Haiti’s Earthquake Sends Aftershocks through the Dominican Republic
In the aftermath of the horrific January 12, 2010 earthquake in southern Haiti, EAB is providing support to our community leaders, scholarship students, and partner organizations to assist in immediate relief operations and rebuild for a safer, more just and equitable future on both sides of the island.
The day after the earthquake (7.0 on the Richter scale, which has claimed, as of this writing, an estimated 50,000 lives), Dominican church leaders nationwide organized collections of food and water to be trucked immediately to affected areas in Haiti. In Batey Libertad and Franco Bido, poor communities both, residents came together to purchase and donate hundreds of liters of water and many boxes of ready to eat foodstuffs.
One of our scholarship students, Wilson Senfo Michel, immediately answered the call from Cruz Roja (Red Cross) and went to Port au Prince as a translator for a team of Dominican medical professionals. In the following days, two of our tech school graduates, Juan Sosa and Roberto Rafael, went with our current medical scholarship student, Johnny Belarme (pictured at right) to Leogane, one of the most devastated cities, to help a Dominican and Cuban medical team stationed there. Many such teams have been mobilized, providing emergency care both in Haiti and in Dominican facilities along the border. Few of those professionals speak Kreyol, the dominant language in Haiti, and the need for translators– and bilingual medical assistants like Johnny– is dire. In addition to these four, many of EAB’s scholarship students in Batey Libertad, fluent in both languages, have volunteered their services, and in the coming days they will dispatch to where Cruz Roja sends them, with their food and transportation covered by EAB.
One of our partner organizations, One Respe (based in Santiago and Haina, DR), has already begun to see an influx of Haitian immigrants into their communities in the southern part of the DR. (Batey Libertad, though it is in the northwestern DR, will soon experience this same phenomenon.) These survivors, shell-shocked and destitute, need food, shelter, medicine, clothing, and psychological services. Many, if not all, of them will have nothing to return to in Haiti, and will need employment, and schooling for their children. EAB is sending funds to provide those services now in Haina, and is preparing for the needs that will later arise in Santiago and Batey Libertad.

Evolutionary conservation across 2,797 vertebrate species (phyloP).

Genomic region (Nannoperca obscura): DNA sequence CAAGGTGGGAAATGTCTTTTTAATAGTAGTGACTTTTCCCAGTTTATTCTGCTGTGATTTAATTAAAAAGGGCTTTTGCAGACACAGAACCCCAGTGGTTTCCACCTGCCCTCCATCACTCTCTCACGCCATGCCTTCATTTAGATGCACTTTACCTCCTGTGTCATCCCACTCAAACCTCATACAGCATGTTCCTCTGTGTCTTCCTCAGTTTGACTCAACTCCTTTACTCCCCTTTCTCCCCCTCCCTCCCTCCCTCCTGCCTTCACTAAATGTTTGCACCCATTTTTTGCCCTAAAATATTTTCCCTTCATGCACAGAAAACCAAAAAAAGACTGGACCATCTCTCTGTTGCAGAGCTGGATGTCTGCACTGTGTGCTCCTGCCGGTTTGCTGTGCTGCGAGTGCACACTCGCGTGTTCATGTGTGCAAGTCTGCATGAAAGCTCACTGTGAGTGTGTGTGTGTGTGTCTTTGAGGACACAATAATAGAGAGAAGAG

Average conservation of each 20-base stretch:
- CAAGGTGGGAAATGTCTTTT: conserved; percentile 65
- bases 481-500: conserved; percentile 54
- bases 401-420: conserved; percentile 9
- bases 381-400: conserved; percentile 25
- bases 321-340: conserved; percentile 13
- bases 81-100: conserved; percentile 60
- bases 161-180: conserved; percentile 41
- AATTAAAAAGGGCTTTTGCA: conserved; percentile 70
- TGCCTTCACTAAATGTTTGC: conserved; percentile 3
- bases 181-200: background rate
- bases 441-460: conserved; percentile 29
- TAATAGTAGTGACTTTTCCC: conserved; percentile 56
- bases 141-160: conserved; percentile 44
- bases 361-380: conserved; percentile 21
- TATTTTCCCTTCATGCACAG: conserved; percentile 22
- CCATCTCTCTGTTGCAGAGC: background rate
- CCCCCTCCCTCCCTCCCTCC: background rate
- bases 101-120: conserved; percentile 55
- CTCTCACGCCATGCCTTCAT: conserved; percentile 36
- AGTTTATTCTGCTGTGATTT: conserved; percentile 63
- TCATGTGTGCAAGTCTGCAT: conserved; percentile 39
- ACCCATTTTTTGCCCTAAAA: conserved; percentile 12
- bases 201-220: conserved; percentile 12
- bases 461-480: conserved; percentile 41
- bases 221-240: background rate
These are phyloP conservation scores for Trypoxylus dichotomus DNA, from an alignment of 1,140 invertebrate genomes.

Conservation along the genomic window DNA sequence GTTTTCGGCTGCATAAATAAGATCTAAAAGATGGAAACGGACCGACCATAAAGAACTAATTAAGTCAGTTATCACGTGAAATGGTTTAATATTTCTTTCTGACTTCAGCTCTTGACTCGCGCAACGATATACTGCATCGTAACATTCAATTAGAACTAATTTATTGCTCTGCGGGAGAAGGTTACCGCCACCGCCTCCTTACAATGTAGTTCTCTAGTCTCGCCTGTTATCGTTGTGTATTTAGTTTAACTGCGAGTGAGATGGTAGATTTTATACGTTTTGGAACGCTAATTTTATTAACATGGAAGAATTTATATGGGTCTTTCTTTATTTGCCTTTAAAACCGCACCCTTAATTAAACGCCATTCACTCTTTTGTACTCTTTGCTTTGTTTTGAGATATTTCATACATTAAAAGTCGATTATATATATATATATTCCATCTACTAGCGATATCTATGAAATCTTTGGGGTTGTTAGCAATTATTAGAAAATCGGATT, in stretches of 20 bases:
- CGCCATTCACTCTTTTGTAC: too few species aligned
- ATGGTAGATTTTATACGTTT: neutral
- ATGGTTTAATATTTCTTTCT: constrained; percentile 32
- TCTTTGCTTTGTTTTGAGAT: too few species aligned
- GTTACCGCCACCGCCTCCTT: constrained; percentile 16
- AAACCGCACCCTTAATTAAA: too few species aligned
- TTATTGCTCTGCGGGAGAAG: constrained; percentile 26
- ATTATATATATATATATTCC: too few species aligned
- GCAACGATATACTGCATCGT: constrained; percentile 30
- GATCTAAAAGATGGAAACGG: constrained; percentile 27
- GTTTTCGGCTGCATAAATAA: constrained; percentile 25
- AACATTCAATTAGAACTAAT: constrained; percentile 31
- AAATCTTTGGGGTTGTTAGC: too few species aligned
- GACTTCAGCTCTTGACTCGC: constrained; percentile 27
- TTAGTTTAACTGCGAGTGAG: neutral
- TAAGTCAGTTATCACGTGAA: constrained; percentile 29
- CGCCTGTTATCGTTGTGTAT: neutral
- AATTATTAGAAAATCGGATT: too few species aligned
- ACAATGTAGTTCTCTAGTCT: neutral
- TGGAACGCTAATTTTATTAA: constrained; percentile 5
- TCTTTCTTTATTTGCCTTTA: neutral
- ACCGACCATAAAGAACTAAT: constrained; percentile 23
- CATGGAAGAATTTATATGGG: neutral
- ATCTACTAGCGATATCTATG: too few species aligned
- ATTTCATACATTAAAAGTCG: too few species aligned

Some of those refugees will make their way into the Dominican coffee areas, and to Franco Bido and its environs, looking for work. When they are there, they will inevitably turn, at some point, to EAB’s clinic for medical services, since it provides the only immediate care for miles around. We are preparing to bolster our medicine supply there in the coming months.
The rebuilding effort will require not only funding, but solidarity. A wise Haitian once said, speaking of Haiti and the DR, “We are two wings of the same bird.” What affects one half of the island affects the other. The success of the rebuilding effort depends, to a significant degree, on how Haitian victims and refugees are treated by Dominicans. Will they find welcome, as brothers and sisters in need? Will they find water, food, clothing, shelter, medicine? Will they find employment, both to sustain themselves until they can return, and to send remittances to those left behind?
Education Across Borders– with our long-term mission to provide homes, health care, and education to those in need– will play a small but important role in that rebuilding, which begins now, and will require a years-long, vigilant effort. We are determined to help “Build Back Better,” in the words of Dr. Paul Farmer, to do our part to construct communities where decent homes, healthy living, and professional educations are the norm, and help transform us all for the better.
For helpful perspectives on the disaster, read the following articles and commentaries: